A couple of years ago I went to see Derren Brown, the fantastic illusionist and mentalist, in his London show. He said he was going to guess what job a person did just by “reading” them. Sitting in my seat in the darkened auditorium I wondered what I’d do if I caught one of the Frisbees he was throwing out to the audience. Would I step into the limelight or remain anonymous and pass the flying disc to someone else? As the plastic touched my hand I felt a jolt of excitement, jumped up from my seat, and wild horses couldn’t have stopped me from dashing up onto the stage.

A small group of us were asked to write our profession on a piece of paper and put it in a pocket. I didn’t have a pocket so I tucked my piece of paper saying “PROOFREADER” into the waistband of my trousers. He went through all the other volunteers, guessing correctly, and finally came to me. To be honest, some of his comments are now a bit of a blur, but he was witty and charming. And it turns out that I’m a closet show-off. What a thrill to stand in the spotlight! I’d not been on stage since the amateur dramatic years (maybe a post for another time…), and I loved it.

I do remember he mentioned how neat and carefully chosen my clothes were, and that I’d obviously spent time coordinating my jewellery (gulp – had he been in my bedroom earlier on when I’d been trying to decide which necklace, bracelet and earrings to wear?). With each comment he was getting closer to the right answer – working alone, stationery, pens, pencils and erasers, something to do with words. He scribbled with a black marker on a white board, and with a flourish he revealed that I was a:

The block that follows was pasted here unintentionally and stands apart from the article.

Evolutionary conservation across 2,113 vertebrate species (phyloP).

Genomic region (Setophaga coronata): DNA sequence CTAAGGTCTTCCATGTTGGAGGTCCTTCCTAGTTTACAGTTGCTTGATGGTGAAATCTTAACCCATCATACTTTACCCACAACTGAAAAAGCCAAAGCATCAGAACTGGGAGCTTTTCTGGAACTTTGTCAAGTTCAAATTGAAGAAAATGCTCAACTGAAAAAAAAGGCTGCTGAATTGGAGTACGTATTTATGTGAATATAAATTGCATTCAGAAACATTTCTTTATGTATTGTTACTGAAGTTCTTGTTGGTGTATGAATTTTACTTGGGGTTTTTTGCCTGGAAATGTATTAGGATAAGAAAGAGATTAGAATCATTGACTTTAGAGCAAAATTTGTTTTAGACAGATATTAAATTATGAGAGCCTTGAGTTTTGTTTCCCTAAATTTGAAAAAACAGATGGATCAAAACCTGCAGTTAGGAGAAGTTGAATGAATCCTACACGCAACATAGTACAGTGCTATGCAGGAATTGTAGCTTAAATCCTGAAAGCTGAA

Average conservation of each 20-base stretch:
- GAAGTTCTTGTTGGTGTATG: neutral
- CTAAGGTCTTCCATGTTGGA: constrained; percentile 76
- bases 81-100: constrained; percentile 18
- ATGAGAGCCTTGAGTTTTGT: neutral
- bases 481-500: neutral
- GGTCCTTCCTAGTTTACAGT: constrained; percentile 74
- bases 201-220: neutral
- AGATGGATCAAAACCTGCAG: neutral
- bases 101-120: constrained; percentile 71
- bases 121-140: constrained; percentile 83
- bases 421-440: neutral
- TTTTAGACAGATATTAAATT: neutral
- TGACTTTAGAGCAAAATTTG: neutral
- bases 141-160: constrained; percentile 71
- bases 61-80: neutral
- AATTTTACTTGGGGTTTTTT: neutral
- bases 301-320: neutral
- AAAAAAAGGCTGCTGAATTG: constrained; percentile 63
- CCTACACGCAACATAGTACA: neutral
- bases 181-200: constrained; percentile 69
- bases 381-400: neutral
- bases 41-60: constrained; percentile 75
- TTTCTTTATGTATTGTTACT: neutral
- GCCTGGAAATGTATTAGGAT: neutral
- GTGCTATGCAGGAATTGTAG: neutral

I hope you’ve enjoyed my anecdote and the quiz. If you fancy a chat about words and books let’s meet via Twitter and Facebook. Also, please feel free to add your marks out of ten here, and share any other traits that you think a good proofreader needs.

..great fun, Wendy… thanks , m’Lady…



Filed under Blether, Scribbling & Stuff

35 responses to “…my good friend, Wendy Janes, poses the question… are yeez closet proofreaders?…

  1. This made me giggle; it also made me cringe a bit! I got about six and two-thirds out of ten – I hated school but loved English and also enjoy marking other people’s work! I wasn’t a teacher but was a teaching assistant, specifically for Literacy and Numeracy (with a few others things thrown in). I have only proof-read for one person; several of his books in fact. I think, on the whole, I prefer to write. 🙂

    Liked by 2 people

  2. Gosh, I marked them all . . . but found out teaching writing involved so much more than marking mistakes! In fact, it involved learning not to mark every mistake so I wouldn’t terrify the students. I never did really learn to keep my red pen from inching toward the error-strewn page. I do believe that anxiety about errors keeps people from daring to write. And I’ve posted a discussion of a wonderful 1982 essay by U of Chicago prof Joseph Williams, “The Phenomenology of Error,” at justcanthelpwriting.wordpress.com. Williams says that whether or not we notice an error often depends on whether we’re specifically looking for errors. He caught the bigwigs making the very errors they told us not to make–in the very act of telling us not to. Fun stuff!

    Liked by 1 person

    • Wendy